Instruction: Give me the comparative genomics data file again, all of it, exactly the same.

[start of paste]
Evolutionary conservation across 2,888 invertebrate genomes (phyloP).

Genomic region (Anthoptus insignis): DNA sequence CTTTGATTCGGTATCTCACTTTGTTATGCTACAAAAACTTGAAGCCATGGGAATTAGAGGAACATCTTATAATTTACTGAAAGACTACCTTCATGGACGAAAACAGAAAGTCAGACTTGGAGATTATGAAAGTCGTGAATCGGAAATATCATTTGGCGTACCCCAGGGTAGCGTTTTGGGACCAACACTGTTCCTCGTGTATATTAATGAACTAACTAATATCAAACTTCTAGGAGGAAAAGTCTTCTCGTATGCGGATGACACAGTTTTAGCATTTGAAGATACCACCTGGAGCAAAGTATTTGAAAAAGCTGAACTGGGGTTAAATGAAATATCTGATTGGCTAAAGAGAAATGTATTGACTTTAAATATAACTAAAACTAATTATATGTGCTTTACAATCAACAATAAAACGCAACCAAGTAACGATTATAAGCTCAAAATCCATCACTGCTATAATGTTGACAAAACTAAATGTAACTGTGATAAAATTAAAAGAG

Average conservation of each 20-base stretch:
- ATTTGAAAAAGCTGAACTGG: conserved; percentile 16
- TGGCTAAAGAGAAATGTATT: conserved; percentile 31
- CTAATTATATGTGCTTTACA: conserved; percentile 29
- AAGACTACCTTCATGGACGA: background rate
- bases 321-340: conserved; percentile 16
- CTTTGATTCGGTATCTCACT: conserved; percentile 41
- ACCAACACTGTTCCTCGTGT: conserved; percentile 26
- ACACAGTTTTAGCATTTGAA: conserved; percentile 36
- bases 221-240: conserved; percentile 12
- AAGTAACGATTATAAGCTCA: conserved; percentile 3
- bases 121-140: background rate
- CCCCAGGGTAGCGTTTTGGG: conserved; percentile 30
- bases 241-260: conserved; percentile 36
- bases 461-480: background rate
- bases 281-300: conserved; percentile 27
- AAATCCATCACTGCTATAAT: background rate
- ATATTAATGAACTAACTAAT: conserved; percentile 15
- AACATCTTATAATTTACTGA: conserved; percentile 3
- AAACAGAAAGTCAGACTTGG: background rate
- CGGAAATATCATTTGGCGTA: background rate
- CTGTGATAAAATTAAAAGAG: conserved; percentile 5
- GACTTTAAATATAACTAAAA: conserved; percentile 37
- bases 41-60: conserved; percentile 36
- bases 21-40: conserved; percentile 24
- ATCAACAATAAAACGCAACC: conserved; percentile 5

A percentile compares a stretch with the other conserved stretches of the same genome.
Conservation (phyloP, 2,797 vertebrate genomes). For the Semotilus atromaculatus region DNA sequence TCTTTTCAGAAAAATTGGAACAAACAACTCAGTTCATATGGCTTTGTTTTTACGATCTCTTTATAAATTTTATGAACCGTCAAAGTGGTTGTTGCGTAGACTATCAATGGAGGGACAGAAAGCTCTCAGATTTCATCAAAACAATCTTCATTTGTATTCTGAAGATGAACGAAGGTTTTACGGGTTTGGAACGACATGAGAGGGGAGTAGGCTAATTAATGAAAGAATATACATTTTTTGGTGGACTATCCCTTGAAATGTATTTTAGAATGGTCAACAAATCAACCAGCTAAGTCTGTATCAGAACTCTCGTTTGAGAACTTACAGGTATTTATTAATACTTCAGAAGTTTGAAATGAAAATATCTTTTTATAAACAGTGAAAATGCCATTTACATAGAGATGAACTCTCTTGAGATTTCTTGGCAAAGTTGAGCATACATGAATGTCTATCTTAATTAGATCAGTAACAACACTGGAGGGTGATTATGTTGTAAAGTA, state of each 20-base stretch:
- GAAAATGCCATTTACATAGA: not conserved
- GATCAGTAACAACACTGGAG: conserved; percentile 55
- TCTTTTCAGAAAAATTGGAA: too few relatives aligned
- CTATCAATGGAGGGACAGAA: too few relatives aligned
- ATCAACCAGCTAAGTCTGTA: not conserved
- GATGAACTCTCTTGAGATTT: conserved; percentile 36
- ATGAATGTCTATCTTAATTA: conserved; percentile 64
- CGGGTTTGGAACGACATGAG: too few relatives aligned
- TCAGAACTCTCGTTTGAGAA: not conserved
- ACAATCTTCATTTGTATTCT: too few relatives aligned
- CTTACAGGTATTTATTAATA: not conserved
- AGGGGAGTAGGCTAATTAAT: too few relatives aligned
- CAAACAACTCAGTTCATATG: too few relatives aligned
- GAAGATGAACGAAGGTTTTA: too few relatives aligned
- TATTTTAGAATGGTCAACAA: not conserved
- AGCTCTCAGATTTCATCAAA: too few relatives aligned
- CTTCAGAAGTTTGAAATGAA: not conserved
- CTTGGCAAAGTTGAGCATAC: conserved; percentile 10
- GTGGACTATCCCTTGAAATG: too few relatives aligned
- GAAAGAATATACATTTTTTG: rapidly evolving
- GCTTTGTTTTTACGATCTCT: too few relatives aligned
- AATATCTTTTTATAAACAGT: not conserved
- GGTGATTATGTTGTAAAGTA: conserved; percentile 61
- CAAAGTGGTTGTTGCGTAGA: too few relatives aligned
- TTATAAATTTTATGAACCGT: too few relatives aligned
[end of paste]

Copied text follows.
Evolutionary conservation across 2,888 invertebrate genomes (phyloP).

Genomic region (Anthoptus insignis): DNA sequence CTTTGATTCGGTATCTCACTTTGTTATGCTACAAAAACTTGAAGCCATGGGAATTAGAGGAACATCTTATAATTTACTGAAAGACTACCTTCATGGACGAAAACAGAAAGTCAGACTTGGAGATTATGAAAGTCGTGAATCGGAAATATCATTTGGCGTACCCCAGGGTAGCGTTTTGGGACCAACACTGTTCCTCGTGTATATTAATGAACTAACTAATATCAAACTTCTAGGAGGAAAAGTCTTCTCGTATGCGGATGACACAGTTTTAGCATTTGAAGATACCACCTGGAGCAAAGTATTTGAAAAAGCTGAACTGGGGTTAAATGAAATATCTGATTGGCTAAAGAGAAATGTATTGACTTTAAATATAACTAAAACTAATTATATGTGCTTTACAATCAACAATAAAACGCAACCAAGTAACGATTATAAGCTCAAAATCCATCACTGCTATAATGTTGACAAAACTAAATGTAACTGTGATAAAATTAAAAGAG

Average conservation of each 20-base stretch:
- ATTTGAAAAAGCTGAACTGG: conserved; percentile 16
- TGGCTAAAGAGAAATGTATT: conserved; percentile 31
- CTAATTATATGTGCTTTACA: conserved; percentile 29
- AAGACTACCTTCATGGACGA: background rate
- bases 321-340: conserved; percentile 16
- CTTTGATTCGGTATCTCACT: conserved; percentile 41
- ACCAACACTGTTCCTCGTGT: conserved; percentile 26
- ACACAGTTTTAGCATTTGAA: conserved; percentile 36
- bases 221-240: conserved; percentile 12
- AAGTAACGATTATAAGCTCA: conserved; percentile 3
- bases 121-140: background rate
- CCCCAGGGTAGCGTTTTGGG: conserved; percentile 30
- bases 241-260: conserved; percentile 36
- bases 461-480: background rate
- bases 281-300: conserved; percentile 27
- AAATCCATCACTGCTATAAT: background rate
- ATATTAATGAACTAACTAAT: conserved; percentile 15
- AACATCTTATAATTTACTGA: conserved; percentile 3
- AAACAGAAAGTCAGACTTGG: background rate
- CGGAAATATCATTTGGCGTA: background rate
- CTGTGATAAAATTAAAAGAG: conserved; percentile 5
- GACTTTAAATATAACTAAAA: conserved; percentile 37
- bases 41-60: conserved; percentile 36
- bases 21-40: conserved; percentile 24
- ATCAACAATAAAACGCAACC: conserved; percentile 5

A percentile compares a stretch with the other conserved stretches of the same genome.
Conservation (phyloP, 2,797 vertebrate genomes). For the Semotilus atromaculatus region DNA sequence TCTTTTCAGAAAAATTGGAACAAACAACTCAGTTCATATGGCTTTGTTTTTACGATCTCTTTATAAATTTTATGAACCGTCAAAGTGGTTGTTGCGTAGACTATCAATGGAGGGACAGAAAGCTCTCAGATTTCATCAAAACAATCTTCATTTGTATTCTGAAGATGAACGAAGGTTTTACGGGTTTGGAACGACATGAGAGGGGAGTAGGCTAATTAATGAAAGAATATACATTTTTTGGTGGACTATCCCTTGAAATGTATTTTAGAATGGTCAACAAATCAACCAGCTAAGTCTGTATCAGAACTCTCGTTTGAGAACTTACAGGTATTTATTAATACTTCAGAAGTTTGAAATGAAAATATCTTTTTATAAACAGTGAAAATGCCATTTACATAGAGATGAACTCTCTTGAGATTTCTTGGCAAAGTTGAGCATACATGAATGTCTATCTTAATTAGATCAGTAACAACACTGGAGGGTGATTATGTTGTAAAGTA, state of each 20-base stretch:
- GAAAATGCCATTTACATAGA: not conserved
- GATCAGTAACAACACTGGAG: conserved; percentile 55
- TCTTTTCAGAAAAATTGGAA: too few relatives aligned
- CTATCAATGGAGGGACAGAA: too few relatives aligned
- ATCAACCAGCTAAGTCTGTA: not conserved
- GATGAACTCTCTTGAGATTT: conserved; percentile 36
- ATGAATGTCTATCTTAATTA: conserved; percentile 64
- CGGGTTTGGAACGACATGAG: too few relatives aligned
- TCAGAACTCTCGTTTGAGAA: not conserved
- ACAATCTTCATTTGTATTCT: too few relatives aligned
- CTTACAGGTATTTATTAATA: not conserved
- AGGGGAGTAGGCTAATTAAT: too few relatives aligned
- CAAACAACTCAGTTCATATG: too few relatives aligned
- GAAGATGAACGAAGGTTTTA: too few relatives aligned
- TATTTTAGAATGGTCAACAA: not conserved
- AGCTCTCAGATTTCATCAAA: too few relatives aligned
- CTTCAGAAGTTTGAAATGAA: not conserved
- CTTGGCAAAGTTGAGCATAC: conserved; percentile 10
- GTGGACTATCCCTTGAAATG: too few relatives aligned
- GAAAGAATATACATTTTTTG: rapidly evolving
- GCTTTGTTTTTACGATCTCT: too few relatives aligned
- AATATCTTTTTATAAACAGT: not conserved
- GGTGATTATGTTGTAAAGTA: conserved; percentile 61
- CAAAGTGGTTGTTGCGTAGA: too few relatives aligned
- TTATAAATTTTATGAACCGT: too few relatives aligned